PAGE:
Skipping meals can lead to weight gain. Follow these tips to maintain a healthy weight:

  • Eat breakfast every day. It gets your body going. You can even grab something on the go, like a piece of fruit and a slice of whole-grain bread.
  • Pack your lunch on school days. If you pack your lunch, you can control the portions and make sure your meal is healthy.
  • Eat healthy snacks, and try not to skip meals. See the "Snack smart" ideas above.
  • Eat dinner with your family. When you eat with your family, you are more likely to eat a healthy meal, and you can take the time to catch up with each other.
  • Be involved in grocery shopping and meal planning at home. If you're involved, you can make sure meals are healthy and taste good.​​​​​​​​​​​​​​​​​​​​​​​​​​​​​​​​​​​​​​​​​​​​​​​​​​​​​​​​​​​​​​​​​​


Did you know?

Activity adds up!
Here's one way to get your 60 minutes:

10 minutes –
Walking/biking to a friend's house
+ 30 minutes –
Shooting hoops
+ 20 minutes –

= 60 minutes of activity!


Get Moving

Being physically active may help you control your weight, increase flexibility and balance, and improve your mood. You don't have to do boring exercise routines. You can be active through daily activities, like taking the stairs instead of the elevator or escalator.

This section can help you to . . .

  • Be active every day.
  • Get outside.
  • Have fun with your friends.
  • Stay active indoors, too.

Be active every day

Physical activity should be part of your daily life, whether you play sports, take P.E. or other exercise classes, or even get from place to place by walking or bicycling. You should be physically active for 60 minutes a day, but you don't have to do it all at once!

What if I don't have money for sports equipment?

You don't need money or equipment to stay active. You can dance, walk the dog, or use free community facilities to do your 60 minutes of daily physical activity. If you would like to play a sport or game that requires equipment, check with your neighbors or friends at school to see if you can borrow or share supplies.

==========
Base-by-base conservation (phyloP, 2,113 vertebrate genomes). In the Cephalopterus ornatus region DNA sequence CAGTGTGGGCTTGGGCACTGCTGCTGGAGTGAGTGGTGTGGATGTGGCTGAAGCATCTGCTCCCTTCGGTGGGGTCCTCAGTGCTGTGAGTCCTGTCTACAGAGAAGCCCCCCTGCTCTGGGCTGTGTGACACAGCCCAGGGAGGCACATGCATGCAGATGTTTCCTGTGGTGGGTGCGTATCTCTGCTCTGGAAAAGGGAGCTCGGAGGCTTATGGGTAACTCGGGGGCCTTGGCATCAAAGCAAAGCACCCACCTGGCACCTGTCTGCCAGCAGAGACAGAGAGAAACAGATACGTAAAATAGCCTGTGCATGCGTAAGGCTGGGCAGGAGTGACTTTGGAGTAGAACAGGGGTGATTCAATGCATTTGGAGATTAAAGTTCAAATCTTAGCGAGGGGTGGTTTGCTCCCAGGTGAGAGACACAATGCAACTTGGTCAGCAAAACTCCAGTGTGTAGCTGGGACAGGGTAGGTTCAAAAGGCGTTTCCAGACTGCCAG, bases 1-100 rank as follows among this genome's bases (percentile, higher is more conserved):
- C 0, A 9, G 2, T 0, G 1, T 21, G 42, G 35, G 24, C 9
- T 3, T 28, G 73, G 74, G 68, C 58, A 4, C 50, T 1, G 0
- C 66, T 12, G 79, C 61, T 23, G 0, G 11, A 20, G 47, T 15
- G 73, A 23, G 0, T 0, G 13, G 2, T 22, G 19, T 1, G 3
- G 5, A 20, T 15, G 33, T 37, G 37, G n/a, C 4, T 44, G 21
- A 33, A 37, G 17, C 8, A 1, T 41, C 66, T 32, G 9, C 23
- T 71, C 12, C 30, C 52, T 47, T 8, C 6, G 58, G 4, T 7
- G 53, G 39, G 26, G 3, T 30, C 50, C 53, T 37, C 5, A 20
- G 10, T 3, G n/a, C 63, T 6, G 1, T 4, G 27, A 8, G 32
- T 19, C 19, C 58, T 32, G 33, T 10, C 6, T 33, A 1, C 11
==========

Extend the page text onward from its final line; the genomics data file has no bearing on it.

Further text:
Have fun with your friends

Being active can be more fun with friends or family members. You may also find that you make friends when you join active clubs or community activities. Teach each other new games or activities, and keep things interesting by choosing a different activity each day:

  • sports
  • active games
  • other actions that get you moving, like walking around the mall

Support your friends and challenge them to be healthy with you. You could even take the President's Challenge. Or sign up with your friends for fun, lively events, like charity walks, fun runs, or scavenger hunts.

Get outside

Choose activities you like

Being physically active does not mean you have to join a gym or do a team sport. You can walk or bicycle around your neighborhood or even turn up the music and dance. Try some of these ideas:

  • Shoot baskets.
  • Ride your bike (use a helmet).
  • Run
  • Skateboard.
  • Jump rope or use a hula hoop.
  • Have a dance party with friends.
  • Play volleyball or flag football.
  • Move with a video game that tracks your motion.

Many teens spend a lot of time indoors on "screen time": watching TV, surfing the web, or playing video games. Too much screen time can lead you to have excess body fat or a higher weight. Instead, be active outdoors to burn calories and get extra vitamin D on a sunny day.

How to cut back your screen time

  • Tape your favorite shows and watch them later to keep from zoning out and flipping through channels.
  • Replace after-school TV and video-game time with physical activities in your home, school, or community.
  • Gradually reduce the time you spend using your phone, computer, or TV. Challenge your friends or family members to join you, and see who can spend the least amount of time in front of a screen each week.
  • Set up a text-free time with your friends—a length of time when you can be physically active together and agree not to send or respond to text messages.
  • Turn off your cell phone before you go to bed.

Stay active indoors, too

On cold or wet days, screen time is not the only option. Find ways to be active inside:

  • Play indoor sports or active games in your building or home, at a local recreation center, or in your school gym.
  • Dance to your favorite music by yourself or with friends.
  • If you have a gaming system, choose active dance and sports games that track your movement.​​​​​​​​​


You can do it!

Changing your habits is difficult. Developing new habits takes time. Use the tips here, as well as the tip sheet and checklist at the end of this guide, to stay motivated and meet your goals.

Take Your Time

  • Make changes slowly. Do not expect to change your eating or activity habits overnight. Changing too much too fast can hurt your chances of success.
  • Look at ways you can make your eating and physical activity habits healthier. Use a food and activity journal for 4 or 5 days, and write down everything you eat, your activities, and your emotions. Review your journal to get a picture of your habits. Do you skip breakfast? Are you physically active most days of the week? Do you eat when you are stressed?
  • Know what's holding you back. Are there unhealthy snack foods at home that are too tempting? Is the food at your cafeteria too high in fat and added sugars? Do you find it hard to resist drinking several sweetened sodas a day because your friends do it?
  • Set a few realistic goals for yourself. First, try replacing a couple of the sodas you drink with unsweetened beverages. Once you are drinking less soda, try cutting out all soda. Then, set a few more goals, like drinking low-fat or fat-free milk, eating more fruits, or getting more physical activity each day.